Abstract: A large variety of computationally intractable systems can be mapped into certain univer sal classical spin models such as an Ising, X Y or Heisenberg models that are characterised by given degrees of freedom, “spins”, their interactions, “couplings,” and their associated cost function, “Hamiltonian”. Various physical platforms have been proposed to simulate such models using superconducting qubits, optical lattices, coupled lasers etc. We introduce polariton lattices as a new platform for analogue simula tion; based on wellestablished semi conductor and optical control technolo gies polariton simulators allow for rapid scalability, ease of tunability and ef fortless readability. Polariton conden sates can be imprinted into any two dimensional lattices either by spatial modulation of the pumping laser or by lithographic techniques during the growth process, offering straightforward scalability. In the case of optically imprinted polariton lattices with freely propagating polariton condensates, we recently demonstrated that the phase configuration acquired in a polariton dyad or triad is chosen so as to max imise polariton occupancy [1], while by expanding to square, and rhombic lat tices as well as to arbitrary polariton graphs we simulated annealing of the X Y Hamiltonian through bosonic stim ulation [2]. The bottomup approach of bosonic stimulation is achieved here by gradually increasing the excitation density to con densation threshold. This is an advantage over classical or quantum annealing techniques, where the global ground state is reached through transitions over metastable excited states with an increase of the cost of the search with the size of the system. By controlling the separation distance, inplane wavevector, and spin of the injected condensates in polariton graphs, we acquire several degrees of freedom in the tunability of intersite interactions, whilst the continuous coupling of polaritons to free photons offers effortless readability of all the characteristics of the polariton condensates such as energy, momentum, spin, and most critically their phase. The above constitute a unique toolbox for realising intriguing discrete giant vortices, controllable next nearest neighbour interactions, dynamic phase transitions and simulating artificial solids. References:
[1] H. Ohadi, R.L. Gregory, T. Freegarde, Y.G. Rubo, A.V. Kavokin, N.G. Berloff, and P.G. Lagoudakis, Phys. Rev. X, 6, 031032 (2016) [2] Natalia G. Berloff, Matteo Silva, Kirill Kalinin, Alexis Askitopoulos, Julian D. T¨opfer, Pasquale Cilibrizzi, Wolfgang Langbein and Pavlos G. Lagoudakis, Nature Materials in print DOI: 10.1038/NMAT4971 (2017)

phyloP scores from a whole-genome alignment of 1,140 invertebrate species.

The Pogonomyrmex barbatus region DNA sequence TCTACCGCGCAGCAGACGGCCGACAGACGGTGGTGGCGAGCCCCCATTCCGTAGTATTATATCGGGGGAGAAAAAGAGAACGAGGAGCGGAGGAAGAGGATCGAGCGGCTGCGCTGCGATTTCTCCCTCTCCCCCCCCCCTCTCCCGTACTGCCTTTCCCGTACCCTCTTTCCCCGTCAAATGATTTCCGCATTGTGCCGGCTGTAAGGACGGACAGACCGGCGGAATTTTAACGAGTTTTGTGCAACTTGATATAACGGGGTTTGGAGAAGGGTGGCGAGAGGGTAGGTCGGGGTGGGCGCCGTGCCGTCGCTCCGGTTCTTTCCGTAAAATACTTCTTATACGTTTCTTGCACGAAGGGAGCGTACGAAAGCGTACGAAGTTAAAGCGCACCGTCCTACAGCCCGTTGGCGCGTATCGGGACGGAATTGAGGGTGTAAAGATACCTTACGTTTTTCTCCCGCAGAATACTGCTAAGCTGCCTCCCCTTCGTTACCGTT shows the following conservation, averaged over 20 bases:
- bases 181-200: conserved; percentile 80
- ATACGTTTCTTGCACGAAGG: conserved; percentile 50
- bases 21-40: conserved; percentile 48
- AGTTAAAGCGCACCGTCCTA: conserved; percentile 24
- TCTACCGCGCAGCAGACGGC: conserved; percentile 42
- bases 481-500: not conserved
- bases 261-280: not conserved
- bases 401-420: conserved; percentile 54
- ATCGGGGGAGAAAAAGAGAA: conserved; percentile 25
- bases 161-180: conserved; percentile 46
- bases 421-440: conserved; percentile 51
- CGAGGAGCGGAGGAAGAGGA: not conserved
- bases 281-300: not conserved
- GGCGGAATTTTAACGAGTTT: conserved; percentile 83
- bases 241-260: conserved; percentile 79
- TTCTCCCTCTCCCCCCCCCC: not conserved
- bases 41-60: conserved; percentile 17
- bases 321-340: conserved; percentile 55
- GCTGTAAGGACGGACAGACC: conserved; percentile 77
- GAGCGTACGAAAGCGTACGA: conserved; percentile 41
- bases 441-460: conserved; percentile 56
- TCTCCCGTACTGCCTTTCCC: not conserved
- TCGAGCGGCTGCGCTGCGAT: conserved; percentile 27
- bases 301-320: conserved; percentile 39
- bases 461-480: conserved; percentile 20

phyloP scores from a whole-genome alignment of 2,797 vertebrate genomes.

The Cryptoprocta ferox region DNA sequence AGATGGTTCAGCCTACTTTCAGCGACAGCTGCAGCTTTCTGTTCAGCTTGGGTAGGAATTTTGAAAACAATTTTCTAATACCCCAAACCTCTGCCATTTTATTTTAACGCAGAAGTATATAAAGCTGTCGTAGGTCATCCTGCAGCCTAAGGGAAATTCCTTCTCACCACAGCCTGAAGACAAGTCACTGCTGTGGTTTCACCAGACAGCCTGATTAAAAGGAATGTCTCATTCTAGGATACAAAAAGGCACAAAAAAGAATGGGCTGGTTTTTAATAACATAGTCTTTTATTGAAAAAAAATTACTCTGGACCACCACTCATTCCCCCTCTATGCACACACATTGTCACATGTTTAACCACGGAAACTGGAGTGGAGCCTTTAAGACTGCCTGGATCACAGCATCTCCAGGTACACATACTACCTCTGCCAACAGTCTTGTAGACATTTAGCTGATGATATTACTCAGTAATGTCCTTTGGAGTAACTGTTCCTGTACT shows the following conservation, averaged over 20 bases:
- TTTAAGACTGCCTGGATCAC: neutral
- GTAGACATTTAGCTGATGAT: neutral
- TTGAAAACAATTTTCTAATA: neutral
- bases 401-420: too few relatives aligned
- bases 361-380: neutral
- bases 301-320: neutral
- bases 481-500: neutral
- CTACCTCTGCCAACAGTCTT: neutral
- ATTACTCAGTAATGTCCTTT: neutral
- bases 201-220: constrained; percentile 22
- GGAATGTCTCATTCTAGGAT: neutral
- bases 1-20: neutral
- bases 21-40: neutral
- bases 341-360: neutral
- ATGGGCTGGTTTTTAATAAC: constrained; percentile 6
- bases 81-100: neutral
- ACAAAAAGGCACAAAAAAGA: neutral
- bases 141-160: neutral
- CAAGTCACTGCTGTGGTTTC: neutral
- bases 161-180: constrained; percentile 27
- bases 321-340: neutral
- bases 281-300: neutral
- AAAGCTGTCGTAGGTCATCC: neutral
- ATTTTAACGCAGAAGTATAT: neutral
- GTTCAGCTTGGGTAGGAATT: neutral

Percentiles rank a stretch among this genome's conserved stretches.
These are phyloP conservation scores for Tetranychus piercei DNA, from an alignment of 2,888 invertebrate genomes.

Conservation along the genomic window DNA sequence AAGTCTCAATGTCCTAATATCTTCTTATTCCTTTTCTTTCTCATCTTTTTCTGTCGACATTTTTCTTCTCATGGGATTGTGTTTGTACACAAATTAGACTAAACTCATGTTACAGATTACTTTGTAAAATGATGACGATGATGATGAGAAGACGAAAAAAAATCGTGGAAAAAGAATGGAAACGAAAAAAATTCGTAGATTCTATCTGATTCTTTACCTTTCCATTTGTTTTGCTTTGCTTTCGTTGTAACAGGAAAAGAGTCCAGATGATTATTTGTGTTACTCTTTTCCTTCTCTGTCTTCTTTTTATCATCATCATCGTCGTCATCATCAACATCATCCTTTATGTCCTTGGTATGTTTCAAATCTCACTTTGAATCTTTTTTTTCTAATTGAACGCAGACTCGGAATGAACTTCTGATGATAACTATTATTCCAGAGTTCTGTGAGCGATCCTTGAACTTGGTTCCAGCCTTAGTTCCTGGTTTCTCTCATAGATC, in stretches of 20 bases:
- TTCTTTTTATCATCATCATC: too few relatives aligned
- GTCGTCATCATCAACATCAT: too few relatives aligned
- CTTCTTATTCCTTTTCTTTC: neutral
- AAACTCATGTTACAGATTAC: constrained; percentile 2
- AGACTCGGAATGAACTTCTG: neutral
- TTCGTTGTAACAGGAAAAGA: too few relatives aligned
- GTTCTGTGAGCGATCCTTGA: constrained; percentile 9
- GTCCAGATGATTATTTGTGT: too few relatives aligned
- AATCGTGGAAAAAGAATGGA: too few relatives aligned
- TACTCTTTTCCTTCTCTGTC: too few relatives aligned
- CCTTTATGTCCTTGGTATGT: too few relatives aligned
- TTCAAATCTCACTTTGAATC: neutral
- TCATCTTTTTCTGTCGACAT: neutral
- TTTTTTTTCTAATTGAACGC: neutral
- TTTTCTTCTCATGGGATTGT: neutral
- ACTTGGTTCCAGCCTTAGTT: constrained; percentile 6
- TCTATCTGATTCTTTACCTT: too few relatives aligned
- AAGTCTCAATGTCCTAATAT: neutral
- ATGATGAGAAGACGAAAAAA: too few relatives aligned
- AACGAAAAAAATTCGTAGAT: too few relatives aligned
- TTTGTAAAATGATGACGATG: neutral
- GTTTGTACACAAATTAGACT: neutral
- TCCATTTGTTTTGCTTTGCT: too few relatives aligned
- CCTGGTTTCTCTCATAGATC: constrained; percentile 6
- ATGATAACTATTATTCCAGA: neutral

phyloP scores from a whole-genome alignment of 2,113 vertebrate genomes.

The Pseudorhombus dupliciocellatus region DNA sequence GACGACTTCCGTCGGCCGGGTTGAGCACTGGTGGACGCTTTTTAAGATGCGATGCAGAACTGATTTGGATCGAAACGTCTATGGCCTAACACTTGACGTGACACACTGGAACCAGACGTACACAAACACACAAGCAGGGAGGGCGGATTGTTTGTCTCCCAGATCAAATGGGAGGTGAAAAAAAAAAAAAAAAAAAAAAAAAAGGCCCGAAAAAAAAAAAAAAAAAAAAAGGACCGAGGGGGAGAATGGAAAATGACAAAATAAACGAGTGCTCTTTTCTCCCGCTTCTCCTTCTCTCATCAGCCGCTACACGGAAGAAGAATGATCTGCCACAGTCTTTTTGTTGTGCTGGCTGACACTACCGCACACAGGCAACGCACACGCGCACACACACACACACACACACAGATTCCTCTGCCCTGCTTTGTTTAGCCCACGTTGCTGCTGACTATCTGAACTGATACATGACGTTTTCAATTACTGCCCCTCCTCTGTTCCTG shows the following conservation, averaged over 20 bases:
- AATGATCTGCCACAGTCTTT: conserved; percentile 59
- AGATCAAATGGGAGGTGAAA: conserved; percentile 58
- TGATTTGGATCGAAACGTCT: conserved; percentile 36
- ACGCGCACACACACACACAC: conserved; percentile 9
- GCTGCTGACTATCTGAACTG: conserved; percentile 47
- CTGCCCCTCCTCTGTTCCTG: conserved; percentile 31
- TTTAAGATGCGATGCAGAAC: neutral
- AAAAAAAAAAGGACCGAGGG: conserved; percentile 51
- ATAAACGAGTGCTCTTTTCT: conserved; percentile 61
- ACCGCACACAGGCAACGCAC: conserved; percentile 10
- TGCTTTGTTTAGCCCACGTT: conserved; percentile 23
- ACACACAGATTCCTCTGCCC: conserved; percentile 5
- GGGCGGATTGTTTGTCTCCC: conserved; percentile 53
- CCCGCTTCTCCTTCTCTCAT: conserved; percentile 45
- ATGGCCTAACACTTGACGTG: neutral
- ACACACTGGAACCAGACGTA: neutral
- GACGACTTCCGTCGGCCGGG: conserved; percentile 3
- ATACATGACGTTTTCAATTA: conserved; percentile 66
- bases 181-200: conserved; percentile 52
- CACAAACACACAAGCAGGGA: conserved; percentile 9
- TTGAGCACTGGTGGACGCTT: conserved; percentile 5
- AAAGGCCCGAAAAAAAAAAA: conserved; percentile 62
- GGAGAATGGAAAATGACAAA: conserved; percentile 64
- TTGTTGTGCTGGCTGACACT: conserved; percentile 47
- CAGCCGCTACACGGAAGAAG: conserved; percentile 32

Más información: http://www.ifimac.uam.es/category/seminars/ 
12/12/2017  12/12/2017  Charge and energy noise in ac driven conductors
Abstract: The timedependent driving of nanoscale conductors allows for the controlled creation of singleelectron excitations. This effect has been demonstrated experimentally both by application of timedependent driving to gates coupled to confined systems, such as quantum dots [1], and by specifically shaped acdriving of twodimensional conductors [2,3]. However, the spectral properties of the injected signal are in general not known; moreover, the particle emission goes along with the excitation of electronhole pairs with some unknown energy distribution. These issues can be addressed by studying fluctuations in the detected currents: not only do such fluctuations provide more insight into how to increase the precision of the singleparticle emission, but also they allow for obtaining more information about the character of the emitted signal.
Here, I will present a theoretical study of charge and energy currents and their fluctuations in coherent conductors driven by different types of timeperiodic bias voltages, based on a scattering matrix approach [4,5]. Specifically, we investigate the role of electronlike and holelike excitations created by the driving in the charge current noise, where they only contribute separately. In contrast, additional features due to electronhole correlations appear in the energy noise. We then compare two different types of driving schemes [6], that is for a driven mesoscopic capacitor [1] as well as for a Lorentzianshaped bias voltage [3], which do not differ in the number of injected particles, but only in their energetic properties. Finally, I will discuss proposals for the detection of charge and energy noise, either through power fluctuations [4], or via frequencydependent temperature and electrochemicalpotential fluctuations in a probe reservoir [7]. References: [1] G. Fève, A. Mahé, J.M. Berroir, T. Kontos, B. Plaçais, D. C. Glattli, A. Cavanna, B. Etienne, Y. Jin: Science 316, 1169 (2007). [2] J. Gabelli and B. Reulet, Phys. Rev. B 87, 075403 (2013). [3] J. Dubois, T. Jullien, F. Portier, P. Roche, A. Cavanna, Y. Jin, W. Wegscheider, P. Roulleau, and D. C. Glattli, Nature 502, 659 (2013). [4] F. Battista, F. Haupt, and J. Splettstoesser, Phys. Rev. B 90, 085418 (2014) [5] F. Battista, F. Haupt, and J. Splettstoesser, J. Phys. Conf. Ser. 568, 052008 (2014) [6] N. Dashti, M. Misiorny, P. Samuelsson, and J. Splettstoesser, in preparation [7] N. Dashti, M. Misiorny, P. Samuelsson, and J. Splettstoesser, in preparation.
Más información: http://www.ifimac.uam.es/category/seminars/ 
01/12/2017  01/12/2017  Centrosomes and exosomes molecualr pacemakers of immune synapse

15/11/2017  15/11/2017  Pair correlation function of a 2D molecular gas directly visualized by scanning tunneling microscopy
Abstract: The state of matter in fluid phases, determined by the interactions between particles, can be characterized by a pair correlation function (PCF). At the nanoscale, the PCF has been so far obtained experimentally only by means of reciprocalspace techniques. We use scanning tunneling microscopy (STM) at room temperature in combination with latticegas kinetic Monte Carlo (KMC) simulations to study a twodimensional gas of highly mobile molecules of fluorinated copper phthalocyanine on a Si(111)/Tl(1×1) surface. A relatively slow mechanism of STM image acquisition results in timeaveraging of molecular occurrence under the STM tip. We prove by the KMC simulations that in the proximity of fixed molecules STM images represent the PCF. We demonstrate that STM is capable of visualizing directly the pair correlation function in real space.
Más información: http://www.ifimac.uam.es/category/seminars/